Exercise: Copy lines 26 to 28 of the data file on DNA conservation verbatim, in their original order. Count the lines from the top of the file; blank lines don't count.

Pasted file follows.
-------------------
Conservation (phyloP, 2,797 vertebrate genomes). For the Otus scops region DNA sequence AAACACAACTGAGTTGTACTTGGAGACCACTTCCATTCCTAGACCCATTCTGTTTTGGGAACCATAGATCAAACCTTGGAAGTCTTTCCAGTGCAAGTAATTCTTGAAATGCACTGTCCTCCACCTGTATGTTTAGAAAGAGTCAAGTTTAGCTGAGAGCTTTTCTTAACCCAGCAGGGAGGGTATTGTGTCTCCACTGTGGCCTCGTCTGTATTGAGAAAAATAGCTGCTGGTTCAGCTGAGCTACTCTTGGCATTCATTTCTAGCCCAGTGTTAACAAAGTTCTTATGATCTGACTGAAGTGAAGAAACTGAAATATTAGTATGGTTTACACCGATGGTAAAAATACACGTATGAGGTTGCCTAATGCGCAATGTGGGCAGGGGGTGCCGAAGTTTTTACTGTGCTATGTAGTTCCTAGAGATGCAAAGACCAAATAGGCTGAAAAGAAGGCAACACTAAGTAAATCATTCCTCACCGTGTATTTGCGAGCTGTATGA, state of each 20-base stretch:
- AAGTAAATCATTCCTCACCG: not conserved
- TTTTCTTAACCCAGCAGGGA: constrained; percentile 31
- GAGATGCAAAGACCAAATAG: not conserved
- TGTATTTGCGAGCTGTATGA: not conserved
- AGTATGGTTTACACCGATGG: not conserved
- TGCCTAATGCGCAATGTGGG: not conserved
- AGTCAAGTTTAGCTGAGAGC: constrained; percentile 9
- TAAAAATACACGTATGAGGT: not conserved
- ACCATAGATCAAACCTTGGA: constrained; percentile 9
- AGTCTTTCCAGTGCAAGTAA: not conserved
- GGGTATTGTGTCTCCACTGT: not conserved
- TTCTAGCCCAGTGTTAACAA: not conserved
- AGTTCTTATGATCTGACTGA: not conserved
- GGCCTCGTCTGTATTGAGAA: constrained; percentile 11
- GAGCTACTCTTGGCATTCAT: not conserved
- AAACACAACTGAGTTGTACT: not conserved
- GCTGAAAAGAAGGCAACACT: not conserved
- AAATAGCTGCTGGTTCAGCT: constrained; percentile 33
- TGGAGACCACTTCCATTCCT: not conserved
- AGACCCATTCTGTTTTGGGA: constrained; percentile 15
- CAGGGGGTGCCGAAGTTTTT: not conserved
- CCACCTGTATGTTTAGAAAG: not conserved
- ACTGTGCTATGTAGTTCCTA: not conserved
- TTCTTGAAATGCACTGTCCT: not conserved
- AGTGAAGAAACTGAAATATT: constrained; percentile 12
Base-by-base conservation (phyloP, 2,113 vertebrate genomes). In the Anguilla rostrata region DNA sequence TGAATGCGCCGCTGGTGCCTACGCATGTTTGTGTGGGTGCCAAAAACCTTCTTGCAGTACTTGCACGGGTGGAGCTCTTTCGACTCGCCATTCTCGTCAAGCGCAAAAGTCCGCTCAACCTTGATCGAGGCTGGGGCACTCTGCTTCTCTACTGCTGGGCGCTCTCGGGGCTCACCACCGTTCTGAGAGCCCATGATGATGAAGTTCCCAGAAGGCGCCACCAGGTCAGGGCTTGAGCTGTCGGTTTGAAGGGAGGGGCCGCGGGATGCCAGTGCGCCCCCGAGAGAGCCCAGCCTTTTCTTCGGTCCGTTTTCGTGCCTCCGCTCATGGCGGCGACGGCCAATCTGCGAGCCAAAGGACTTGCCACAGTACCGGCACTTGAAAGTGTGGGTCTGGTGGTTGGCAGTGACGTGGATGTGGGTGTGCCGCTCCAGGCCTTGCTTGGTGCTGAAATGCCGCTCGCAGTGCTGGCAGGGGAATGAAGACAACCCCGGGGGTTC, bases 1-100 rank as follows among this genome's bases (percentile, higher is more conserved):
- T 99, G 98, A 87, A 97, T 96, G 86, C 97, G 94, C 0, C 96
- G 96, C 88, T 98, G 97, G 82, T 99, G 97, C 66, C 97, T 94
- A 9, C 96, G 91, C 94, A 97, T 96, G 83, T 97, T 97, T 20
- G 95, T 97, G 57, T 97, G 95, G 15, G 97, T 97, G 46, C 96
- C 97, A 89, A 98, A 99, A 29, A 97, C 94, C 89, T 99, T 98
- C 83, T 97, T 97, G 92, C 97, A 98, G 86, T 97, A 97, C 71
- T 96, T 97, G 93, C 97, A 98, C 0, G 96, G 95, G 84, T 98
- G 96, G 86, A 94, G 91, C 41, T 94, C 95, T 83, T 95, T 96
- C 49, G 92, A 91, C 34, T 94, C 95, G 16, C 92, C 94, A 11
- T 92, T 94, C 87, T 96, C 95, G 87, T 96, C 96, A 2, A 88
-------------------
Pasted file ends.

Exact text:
- AGTGAAGAAACTGAAATATT: constrained; percentile 12
Base-by-base conservation (phyloP, 2,113 vertebrate genomes). In the Anguilla rostrata region DNA sequence TGAATGCGCCGCTGGTGCCTACGCATGTTTGTGTGGGTGCCAAAAACCTTCTTGCAGTACTTGCACGGGTGGAGCTCTTTCGACTCGCCATTCTCGTCAAGCGCAAAAGTCCGCTCAACCTTGATCGAGGCTGGGGCACTCTGCTTCTCTACTGCTGGGCGCTCTCGGGGCTCACCACCGTTCTGAGAGCCCATGATGATGAAGTTCCCAGAAGGCGCCACCAGGTCAGGGCTTGAGCTGTCGGTTTGAAGGGAGGGGCCGCGGGATGCCAGTGCGCCCCCGAGAGAGCCCAGCCTTTTCTTCGGTCCGTTTTCGTGCCTCCGCTCATGGCGGCGACGGCCAATCTGCGAGCCAAAGGACTTGCCACAGTACCGGCACTTGAAAGTGTGGGTCTGGTGGTTGGCAGTGACGTGGATGTGGGTGTGCCGCTCCAGGCCTTGCTTGGTGCTGAAATGCCGCTCGCAGTGCTGGCAGGGGAATGAAGACAACCCCGGGGGTTC, bases 1-100 rank as follows among this genome's bases (percentile, higher is more conserved):
- T 99, G 98, A 87, A 97, T 96, G 86, C 97, G 94, C 0, C 96